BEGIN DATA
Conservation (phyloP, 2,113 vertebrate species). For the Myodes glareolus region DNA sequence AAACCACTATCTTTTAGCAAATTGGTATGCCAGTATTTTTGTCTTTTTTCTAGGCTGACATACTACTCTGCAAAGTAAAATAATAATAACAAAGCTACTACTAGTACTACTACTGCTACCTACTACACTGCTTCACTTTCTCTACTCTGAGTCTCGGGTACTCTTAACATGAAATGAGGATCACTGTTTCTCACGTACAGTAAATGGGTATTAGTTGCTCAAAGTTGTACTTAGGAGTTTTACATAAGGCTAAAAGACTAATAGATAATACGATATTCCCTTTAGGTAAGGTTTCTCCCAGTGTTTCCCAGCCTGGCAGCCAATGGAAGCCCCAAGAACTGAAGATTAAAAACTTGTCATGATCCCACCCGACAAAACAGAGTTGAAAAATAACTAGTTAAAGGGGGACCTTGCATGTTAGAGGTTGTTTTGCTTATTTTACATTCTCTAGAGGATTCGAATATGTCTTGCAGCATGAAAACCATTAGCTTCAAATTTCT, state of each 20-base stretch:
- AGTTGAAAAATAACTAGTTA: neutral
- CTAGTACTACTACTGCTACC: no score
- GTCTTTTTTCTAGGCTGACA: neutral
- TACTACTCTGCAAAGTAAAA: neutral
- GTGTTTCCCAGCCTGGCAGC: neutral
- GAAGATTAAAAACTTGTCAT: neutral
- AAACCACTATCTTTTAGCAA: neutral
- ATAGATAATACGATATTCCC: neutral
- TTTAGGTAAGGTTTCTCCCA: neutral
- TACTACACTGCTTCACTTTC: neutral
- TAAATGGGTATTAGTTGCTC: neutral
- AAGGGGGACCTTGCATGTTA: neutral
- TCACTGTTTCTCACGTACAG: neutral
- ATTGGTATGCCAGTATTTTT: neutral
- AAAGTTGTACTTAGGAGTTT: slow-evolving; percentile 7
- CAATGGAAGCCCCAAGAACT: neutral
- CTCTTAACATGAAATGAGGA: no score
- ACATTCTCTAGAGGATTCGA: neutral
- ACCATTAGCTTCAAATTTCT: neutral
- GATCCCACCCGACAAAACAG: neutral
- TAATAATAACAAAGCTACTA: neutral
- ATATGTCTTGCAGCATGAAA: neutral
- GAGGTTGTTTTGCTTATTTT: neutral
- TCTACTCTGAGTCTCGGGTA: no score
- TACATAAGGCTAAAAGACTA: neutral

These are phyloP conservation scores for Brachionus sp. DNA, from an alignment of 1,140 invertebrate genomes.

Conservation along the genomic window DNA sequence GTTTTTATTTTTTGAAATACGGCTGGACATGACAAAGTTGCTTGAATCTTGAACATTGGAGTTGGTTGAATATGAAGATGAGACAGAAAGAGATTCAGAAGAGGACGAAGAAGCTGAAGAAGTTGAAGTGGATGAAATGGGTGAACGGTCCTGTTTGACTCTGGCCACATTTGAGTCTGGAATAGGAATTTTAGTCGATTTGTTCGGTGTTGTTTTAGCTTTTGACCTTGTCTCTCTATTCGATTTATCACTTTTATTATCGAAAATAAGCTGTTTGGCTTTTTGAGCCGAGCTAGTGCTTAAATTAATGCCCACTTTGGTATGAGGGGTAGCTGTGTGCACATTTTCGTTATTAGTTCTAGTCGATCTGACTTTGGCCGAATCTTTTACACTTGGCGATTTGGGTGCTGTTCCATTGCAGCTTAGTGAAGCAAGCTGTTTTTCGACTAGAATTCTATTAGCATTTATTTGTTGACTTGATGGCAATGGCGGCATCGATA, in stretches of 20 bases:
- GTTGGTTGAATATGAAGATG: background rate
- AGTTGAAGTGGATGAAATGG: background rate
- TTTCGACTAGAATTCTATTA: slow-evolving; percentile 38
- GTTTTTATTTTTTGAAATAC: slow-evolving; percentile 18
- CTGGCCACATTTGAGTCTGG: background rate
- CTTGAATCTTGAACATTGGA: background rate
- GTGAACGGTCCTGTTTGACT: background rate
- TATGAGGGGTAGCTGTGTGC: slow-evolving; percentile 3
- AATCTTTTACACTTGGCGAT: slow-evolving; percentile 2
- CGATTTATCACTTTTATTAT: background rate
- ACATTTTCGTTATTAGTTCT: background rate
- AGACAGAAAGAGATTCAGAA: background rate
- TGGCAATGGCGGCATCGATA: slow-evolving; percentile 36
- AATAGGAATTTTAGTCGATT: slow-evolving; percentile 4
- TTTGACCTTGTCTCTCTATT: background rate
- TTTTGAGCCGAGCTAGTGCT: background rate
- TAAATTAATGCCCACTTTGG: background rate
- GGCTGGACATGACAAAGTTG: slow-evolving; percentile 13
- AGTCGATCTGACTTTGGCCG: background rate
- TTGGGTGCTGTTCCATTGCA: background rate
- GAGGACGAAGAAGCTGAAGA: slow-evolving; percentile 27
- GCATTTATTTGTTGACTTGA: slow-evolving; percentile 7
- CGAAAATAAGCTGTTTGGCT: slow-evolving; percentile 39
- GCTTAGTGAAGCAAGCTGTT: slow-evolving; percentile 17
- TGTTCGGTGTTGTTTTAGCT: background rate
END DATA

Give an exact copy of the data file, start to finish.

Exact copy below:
Conservation (phyloP, 2,113 vertebrate species). For the Myodes glareolus region DNA sequence AAACCACTATCTTTTAGCAAATTGGTATGCCAGTATTTTTGTCTTTTTTCTAGGCTGACATACTACTCTGCAAAGTAAAATAATAATAACAAAGCTACTACTAGTACTACTACTGCTACCTACTACACTGCTTCACTTTCTCTACTCTGAGTCTCGGGTACTCTTAACATGAAATGAGGATCACTGTTTCTCACGTACAGTAAATGGGTATTAGTTGCTCAAAGTTGTACTTAGGAGTTTTACATAAGGCTAAAAGACTAATAGATAATACGATATTCCCTTTAGGTAAGGTTTCTCCCAGTGTTTCCCAGCCTGGCAGCCAATGGAAGCCCCAAGAACTGAAGATTAAAAACTTGTCATGATCCCACCCGACAAAACAGAGTTGAAAAATAACTAGTTAAAGGGGGACCTTGCATGTTAGAGGTTGTTTTGCTTATTTTACATTCTCTAGAGGATTCGAATATGTCTTGCAGCATGAAAACCATTAGCTTCAAATTTCT, state of each 20-base stretch:
- AGTTGAAAAATAACTAGTTA: neutral
- CTAGTACTACTACTGCTACC: no score
- GTCTTTTTTCTAGGCTGACA: neutral
- TACTACTCTGCAAAGTAAAA: neutral
- GTGTTTCCCAGCCTGGCAGC: neutral
- GAAGATTAAAAACTTGTCAT: neutral
- AAACCACTATCTTTTAGCAA: neutral
- ATAGATAATACGATATTCCC: neutral
- TTTAGGTAAGGTTTCTCCCA: neutral
- TACTACACTGCTTCACTTTC: neutral
- TAAATGGGTATTAGTTGCTC: neutral
- AAGGGGGACCTTGCATGTTA: neutral
- TCACTGTTTCTCACGTACAG: neutral
- ATTGGTATGCCAGTATTTTT: neutral
- AAAGTTGTACTTAGGAGTTT: slow-evolving; percentile 7
- CAATGGAAGCCCCAAGAACT: neutral
- CTCTTAACATGAAATGAGGA: no score
- ACATTCTCTAGAGGATTCGA: neutral
- ACCATTAGCTTCAAATTTCT: neutral
- GATCCCACCCGACAAAACAG: neutral
- TAATAATAACAAAGCTACTA: neutral
- ATATGTCTTGCAGCATGAAA: neutral
- GAGGTTGTTTTGCTTATTTT: neutral
- TCTACTCTGAGTCTCGGGTA: no score
- TACATAAGGCTAAAAGACTA: neutral

These are phyloP conservation scores for Brachionus sp. DNA, from an alignment of 1,140 invertebrate genomes.

Conservation along the genomic window DNA sequence GTTTTTATTTTTTGAAATACGGCTGGACATGACAAAGTTGCTTGAATCTTGAACATTGGAGTTGGTTGAATATGAAGATGAGACAGAAAGAGATTCAGAAGAGGACGAAGAAGCTGAAGAAGTTGAAGTGGATGAAATGGGTGAACGGTCCTGTTTGACTCTGGCCACATTTGAGTCTGGAATAGGAATTTTAGTCGATTTGTTCGGTGTTGTTTTAGCTTTTGACCTTGTCTCTCTATTCGATTTATCACTTTTATTATCGAAAATAAGCTGTTTGGCTTTTTGAGCCGAGCTAGTGCTTAAATTAATGCCCACTTTGGTATGAGGGGTAGCTGTGTGCACATTTTCGTTATTAGTTCTAGTCGATCTGACTTTGGCCGAATCTTTTACACTTGGCGATTTGGGTGCTGTTCCATTGCAGCTTAGTGAAGCAAGCTGTTTTTCGACTAGAATTCTATTAGCATTTATTTGTTGACTTGATGGCAATGGCGGCATCGATA, in stretches of 20 bases:
- GTTGGTTGAATATGAAGATG: background rate
- AGTTGAAGTGGATGAAATGG: background rate
- TTTCGACTAGAATTCTATTA: slow-evolving; percentile 38
- GTTTTTATTTTTTGAAATAC: slow-evolving; percentile 18
- CTGGCCACATTTGAGTCTGG: background rate
- CTTGAATCTTGAACATTGGA: background rate
- GTGAACGGTCCTGTTTGACT: background rate
- TATGAGGGGTAGCTGTGTGC: slow-evolving; percentile 3
- AATCTTTTACACTTGGCGAT: slow-evolving; percentile 2
- CGATTTATCACTTTTATTAT: background rate
- ACATTTTCGTTATTAGTTCT: background rate
- AGACAGAAAGAGATTCAGAA: background rate
- TGGCAATGGCGGCATCGATA: slow-evolving; percentile 36
- AATAGGAATTTTAGTCGATT: slow-evolving; percentile 4
- TTTGACCTTGTCTCTCTATT: background rate
- TTTTGAGCCGAGCTAGTGCT: background rate
- TAAATTAATGCCCACTTTGG: background rate
- GGCTGGACATGACAAAGTTG: slow-evolving; percentile 13
- AGTCGATCTGACTTTGGCCG: background rate
- TTGGGTGCTGTTCCATTGCA: background rate
- GAGGACGAAGAAGCTGAAGA: slow-evolving; percentile 27
- GCATTTATTTGTTGACTTGA: slow-evolving; percentile 7
- CGAAAATAAGCTGTTTGGCT: slow-evolving; percentile 39
- GCTTAGTGAAGCAAGCTGTT: slow-evolving; percentile 17
- TGTTCGGTGTTGTTTTAGCT: background rate